History permeates through all art. It intertwines itself into an ever-changing knot, constantly going back on itself. Videogame music is no different. Hollywood scores, Romantic symphonies, metal bands and jazz combos all swirl together to create a wide variety of musical experiences. However, as videogame music carries on, it brings with it the cultural baggage that comes from older traditions steeped in racism and imperialism. Orientalism and exoticism have always been issues in pop culture and videogames are not different. From the Asian panic present in Cyberpunk 2077 to the sexualization of Latina women, videogames constantly struggle in moving past tropes born from the fears and fantasies of Western artists. Music has always had its share of Orientalism and exoticism and as amalgamation of numerous different genres, videogame music is fully embedded in the traditions that perpetuate these fantasies. The techniques and tropes from centuries past still recur in our titles today.
Orientalist fantasies are built through a Western perception of the vague other. The “Orient ” as a term lacks specificity, referring to any number of countries in Asia. All it needs to be is a place that is separate from Western Europe – both geographically and culturally – that artists can place their fantasies and stereotypes in. While engaging with the unfamiliar is a draw to countless pieces of art, Orientalism uses stereotypes and degrading representations to sell its fantasies. This is commonly seen in a juxtaposition between Western Europe and whatever is being perceived as the “Orient.” The West is often viewed as civilized, scientific and rigid in its social norms, while the “Orient” is seen as mystical and sensual. It not only reaffirms the narrative of a colonizing force “civilizing” through conquest but also creates a backdrop for Western artists and audiences to engage in their own forbidden fantasies. Sexual and violent pieces of art are a lot easier to sell to the public, particularly those in power, when they use another perceived culture versus their own. Orientalist music references these fantasies and the stereotypes that come with it, often used to create an audio landscape that sends the listener into the artist’s fantasy of the “Orient.”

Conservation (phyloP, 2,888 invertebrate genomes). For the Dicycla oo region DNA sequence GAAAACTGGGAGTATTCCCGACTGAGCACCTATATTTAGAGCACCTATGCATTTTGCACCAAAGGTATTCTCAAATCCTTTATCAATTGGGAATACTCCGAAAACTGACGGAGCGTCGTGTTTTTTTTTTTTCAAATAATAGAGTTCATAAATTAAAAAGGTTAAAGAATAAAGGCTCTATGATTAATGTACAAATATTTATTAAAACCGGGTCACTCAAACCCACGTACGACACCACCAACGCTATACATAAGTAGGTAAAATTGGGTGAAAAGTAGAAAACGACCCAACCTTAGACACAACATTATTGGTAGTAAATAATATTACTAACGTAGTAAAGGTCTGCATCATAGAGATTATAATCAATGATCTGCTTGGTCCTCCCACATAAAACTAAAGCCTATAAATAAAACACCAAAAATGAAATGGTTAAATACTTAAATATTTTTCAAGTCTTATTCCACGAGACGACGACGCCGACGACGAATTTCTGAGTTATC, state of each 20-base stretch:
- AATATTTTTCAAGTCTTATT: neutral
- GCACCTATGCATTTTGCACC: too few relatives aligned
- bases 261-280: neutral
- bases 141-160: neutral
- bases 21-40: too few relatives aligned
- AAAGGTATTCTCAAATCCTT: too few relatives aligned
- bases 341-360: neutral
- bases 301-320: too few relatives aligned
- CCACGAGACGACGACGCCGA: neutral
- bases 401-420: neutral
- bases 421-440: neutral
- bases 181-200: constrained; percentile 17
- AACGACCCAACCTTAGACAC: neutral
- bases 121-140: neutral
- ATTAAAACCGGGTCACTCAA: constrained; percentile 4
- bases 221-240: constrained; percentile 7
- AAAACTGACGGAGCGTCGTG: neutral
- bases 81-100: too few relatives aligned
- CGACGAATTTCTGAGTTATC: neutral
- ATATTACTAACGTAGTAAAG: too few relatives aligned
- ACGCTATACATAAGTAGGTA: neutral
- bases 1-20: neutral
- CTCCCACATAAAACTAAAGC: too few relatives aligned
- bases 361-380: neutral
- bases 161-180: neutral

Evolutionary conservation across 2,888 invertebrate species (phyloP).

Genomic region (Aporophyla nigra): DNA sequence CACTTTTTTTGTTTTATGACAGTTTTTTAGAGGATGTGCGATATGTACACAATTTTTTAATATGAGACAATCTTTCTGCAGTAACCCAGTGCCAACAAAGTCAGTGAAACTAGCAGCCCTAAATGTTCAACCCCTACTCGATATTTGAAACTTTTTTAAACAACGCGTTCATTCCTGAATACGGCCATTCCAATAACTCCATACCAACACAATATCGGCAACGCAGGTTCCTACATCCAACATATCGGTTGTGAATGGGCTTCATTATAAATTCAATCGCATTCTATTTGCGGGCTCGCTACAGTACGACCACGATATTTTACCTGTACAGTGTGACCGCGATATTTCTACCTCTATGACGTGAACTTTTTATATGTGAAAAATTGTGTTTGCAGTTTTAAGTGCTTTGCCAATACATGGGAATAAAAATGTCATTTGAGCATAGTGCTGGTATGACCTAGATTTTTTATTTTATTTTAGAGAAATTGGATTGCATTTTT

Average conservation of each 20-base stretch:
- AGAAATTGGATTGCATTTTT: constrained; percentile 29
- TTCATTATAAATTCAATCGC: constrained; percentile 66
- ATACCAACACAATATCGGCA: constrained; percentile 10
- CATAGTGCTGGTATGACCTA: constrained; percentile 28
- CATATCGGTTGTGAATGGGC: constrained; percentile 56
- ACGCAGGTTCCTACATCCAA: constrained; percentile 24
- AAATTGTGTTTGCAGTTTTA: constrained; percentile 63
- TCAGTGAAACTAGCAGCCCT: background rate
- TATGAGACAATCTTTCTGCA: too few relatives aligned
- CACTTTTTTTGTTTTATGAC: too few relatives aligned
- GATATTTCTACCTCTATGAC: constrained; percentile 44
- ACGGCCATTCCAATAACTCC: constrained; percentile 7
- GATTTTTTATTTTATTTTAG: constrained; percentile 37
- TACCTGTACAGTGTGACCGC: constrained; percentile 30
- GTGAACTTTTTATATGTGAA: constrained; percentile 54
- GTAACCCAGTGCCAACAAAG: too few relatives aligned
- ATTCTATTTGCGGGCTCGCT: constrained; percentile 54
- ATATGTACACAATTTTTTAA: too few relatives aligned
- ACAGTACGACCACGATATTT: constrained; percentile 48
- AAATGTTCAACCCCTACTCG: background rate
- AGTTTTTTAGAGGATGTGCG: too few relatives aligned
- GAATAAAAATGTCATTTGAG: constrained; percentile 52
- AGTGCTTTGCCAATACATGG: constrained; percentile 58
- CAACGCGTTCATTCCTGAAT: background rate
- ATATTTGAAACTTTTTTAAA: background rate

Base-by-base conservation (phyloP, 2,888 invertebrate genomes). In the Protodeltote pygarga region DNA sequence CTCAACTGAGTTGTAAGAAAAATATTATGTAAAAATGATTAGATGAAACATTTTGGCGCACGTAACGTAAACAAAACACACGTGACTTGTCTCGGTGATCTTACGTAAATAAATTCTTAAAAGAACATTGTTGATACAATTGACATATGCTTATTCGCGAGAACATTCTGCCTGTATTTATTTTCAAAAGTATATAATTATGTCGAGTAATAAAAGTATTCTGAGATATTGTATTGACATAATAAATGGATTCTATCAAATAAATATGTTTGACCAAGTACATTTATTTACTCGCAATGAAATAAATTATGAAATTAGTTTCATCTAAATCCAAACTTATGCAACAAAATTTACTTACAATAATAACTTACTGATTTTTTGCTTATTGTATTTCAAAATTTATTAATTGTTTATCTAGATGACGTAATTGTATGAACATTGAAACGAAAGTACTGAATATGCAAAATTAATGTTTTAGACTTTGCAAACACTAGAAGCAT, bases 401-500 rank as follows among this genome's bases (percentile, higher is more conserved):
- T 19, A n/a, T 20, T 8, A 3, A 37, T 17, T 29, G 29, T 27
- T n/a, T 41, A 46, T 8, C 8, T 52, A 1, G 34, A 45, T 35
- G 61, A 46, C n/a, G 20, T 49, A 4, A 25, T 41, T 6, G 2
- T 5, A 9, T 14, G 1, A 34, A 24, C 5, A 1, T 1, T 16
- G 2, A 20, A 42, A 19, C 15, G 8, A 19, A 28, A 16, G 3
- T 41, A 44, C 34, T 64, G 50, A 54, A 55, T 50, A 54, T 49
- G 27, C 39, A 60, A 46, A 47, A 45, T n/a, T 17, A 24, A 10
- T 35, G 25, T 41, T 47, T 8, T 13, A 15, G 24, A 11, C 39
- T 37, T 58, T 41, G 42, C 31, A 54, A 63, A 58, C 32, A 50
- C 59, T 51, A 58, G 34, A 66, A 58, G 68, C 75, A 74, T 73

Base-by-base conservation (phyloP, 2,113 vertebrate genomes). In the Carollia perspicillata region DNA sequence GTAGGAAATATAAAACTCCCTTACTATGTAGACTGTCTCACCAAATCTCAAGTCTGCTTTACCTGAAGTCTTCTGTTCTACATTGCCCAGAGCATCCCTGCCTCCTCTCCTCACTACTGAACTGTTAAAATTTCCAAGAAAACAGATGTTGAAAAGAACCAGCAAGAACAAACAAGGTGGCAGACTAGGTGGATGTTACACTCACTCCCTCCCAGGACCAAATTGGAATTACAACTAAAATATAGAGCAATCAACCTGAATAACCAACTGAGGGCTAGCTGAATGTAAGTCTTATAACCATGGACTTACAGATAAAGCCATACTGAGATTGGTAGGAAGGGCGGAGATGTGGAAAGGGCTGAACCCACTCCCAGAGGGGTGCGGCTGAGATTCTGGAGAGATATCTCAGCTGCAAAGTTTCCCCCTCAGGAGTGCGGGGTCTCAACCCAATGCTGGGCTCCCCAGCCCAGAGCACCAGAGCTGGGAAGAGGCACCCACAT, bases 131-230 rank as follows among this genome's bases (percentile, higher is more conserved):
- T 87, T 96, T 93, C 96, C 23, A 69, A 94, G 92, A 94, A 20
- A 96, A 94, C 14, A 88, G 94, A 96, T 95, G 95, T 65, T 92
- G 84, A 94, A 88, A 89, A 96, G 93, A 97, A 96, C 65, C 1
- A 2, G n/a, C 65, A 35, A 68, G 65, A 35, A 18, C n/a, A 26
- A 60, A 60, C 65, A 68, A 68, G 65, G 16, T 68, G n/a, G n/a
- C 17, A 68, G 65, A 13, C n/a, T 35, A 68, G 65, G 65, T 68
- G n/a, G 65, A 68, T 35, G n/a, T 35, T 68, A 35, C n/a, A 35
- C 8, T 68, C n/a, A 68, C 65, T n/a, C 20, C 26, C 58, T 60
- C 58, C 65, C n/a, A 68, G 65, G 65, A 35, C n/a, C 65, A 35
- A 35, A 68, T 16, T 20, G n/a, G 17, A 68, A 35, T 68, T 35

The most egregious of the techniques commonly used in music is the repetition of melodic motifs such as the “snake charmer song” or the “oriental riff.” Imbued with the exotic and Oriental imagery from over centuries of usage in dance, theatre, and film these motifs are racist musical caricatures of the Middle East and Asia. The problem is that since they have been embedded in the cultural landscape, they serve as easy ways to thrust a player into a game’s world. Super Mario Land’s monochrome 8-bit art style may be sparse, but with the Oriental riff, players are given a mental picture far greater than the actual decor. Yet even as graphical fidelity allows titles to fully show their worlds, the riffs still remain as shorthand. Amr Al-Aaser mentions that along with visual caricatures of the Middle East, particularly Egypt, Cuphead introduces the desert level with the “snake charmer song.” Even the most blatant musical techniques still find a home in gaming, even as more titles use subtler approaches to their musical exoticism.
But it is these subtler approaches that permeate through videogame soundtracks. As games seek to imitate the orchestral scores of Hollywood, they bring the Orientalist techniques that have continued from their days in symphonies and operas. What makes these techniques even more troubling than the motifs is that these techniques have uses outside of exoticism. The whole-tone scale – a scale with each note a whole step apart that is seen in Stravinsky’s ballets such as The Firebird – creates a sense of ambiguity through the lack of a leading tone that can enrapture an audience, but that ambiguity is often used to reference the mystic and the supernatural, perpetuating a juxtaposition between the mystic East and the scientific West. Pentatonicism, the use of a five-note scale, is similar, its five notes finding a home in Impressionist music as a tool that is tied to the perceived mysticism of Asia. In games, these techniques often use these tropes to contextualize the environment. As with how some media uses rap music to accentuate the criminal element of a location, games use these techniques to mysticize or exotify an area. Both are steeped in racism, but the latter may evade criticism due to a lack of knowledge of these techniques. They are ubiquitous and in turn, often unquestioned.
William Benzon, “Beethoven’s Anvil”